const linkTag = document.createElement('link');
  linkTag.rel = 'prefetch';
  linkTag.href = 'https://www.example.com';
  linkTag.as = 'document';

Note: The fact that prefetched resources are fetched at the “Lowest” priority is a key difference between a script like the one above versus a script that uses XHR or the Fetch API to load resources. If a script uses XHR or Fetch, the resource will be fetched at the “High” or “Highest” priority. As a result, it is likely that the resource will be fetched as soon as the script is executed. If the current page is still loading, this can interfere page load and hurt performance. This is why the prefetch resource hint, and not XHR or Fetch, is the preferred method for loading resources needed for the next page navigation.

Use the Network Information API to adjust prefetching based on network conditions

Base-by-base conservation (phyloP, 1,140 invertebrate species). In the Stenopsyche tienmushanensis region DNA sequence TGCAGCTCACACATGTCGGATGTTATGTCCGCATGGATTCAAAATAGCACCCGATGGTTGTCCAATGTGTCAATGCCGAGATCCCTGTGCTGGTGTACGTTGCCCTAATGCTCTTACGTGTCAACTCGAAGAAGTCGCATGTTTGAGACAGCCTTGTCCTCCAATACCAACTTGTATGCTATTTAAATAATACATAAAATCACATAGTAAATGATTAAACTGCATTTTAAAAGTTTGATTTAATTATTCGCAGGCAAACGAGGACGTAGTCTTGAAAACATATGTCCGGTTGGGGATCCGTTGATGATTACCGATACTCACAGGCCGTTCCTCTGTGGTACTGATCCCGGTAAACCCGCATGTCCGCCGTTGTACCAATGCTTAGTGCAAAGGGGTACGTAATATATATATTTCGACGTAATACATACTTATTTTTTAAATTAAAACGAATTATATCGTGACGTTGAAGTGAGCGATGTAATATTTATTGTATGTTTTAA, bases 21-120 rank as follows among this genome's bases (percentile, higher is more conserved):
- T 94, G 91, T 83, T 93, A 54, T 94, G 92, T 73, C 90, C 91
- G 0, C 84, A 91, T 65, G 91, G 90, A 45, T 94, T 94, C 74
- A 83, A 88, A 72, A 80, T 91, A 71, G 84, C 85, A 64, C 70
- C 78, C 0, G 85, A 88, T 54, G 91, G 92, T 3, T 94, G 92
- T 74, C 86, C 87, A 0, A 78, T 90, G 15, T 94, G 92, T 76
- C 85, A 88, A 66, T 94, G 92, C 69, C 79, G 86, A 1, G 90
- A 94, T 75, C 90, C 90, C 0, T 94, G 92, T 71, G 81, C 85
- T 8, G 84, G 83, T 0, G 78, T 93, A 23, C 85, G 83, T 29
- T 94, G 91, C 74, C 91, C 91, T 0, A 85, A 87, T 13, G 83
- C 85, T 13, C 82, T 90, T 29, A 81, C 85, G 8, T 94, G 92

The biggest drawback of prefetching is that unused prefetches waste user data; this has the greatest impact on users with slow connections. However, this can be mitigated by incorporating the user’s network conditions (via the Network Information API) into the logic that determines whether a resource should be prefetched.

A simple approach is to only prefetch on fast connections and/or for specific resources that are very likely to be used.

if (window.navigator.connection.effectiveType === '4g') {
  // prefetch
} else {
  // do nothing

A more complex approach is to calculate the “likelihood of usage” for each individual resource. This information, combined with the user’s connection speed, is used to decide whether a resource should be prefetched.

const connection = window.navigator.connection.effectiveType;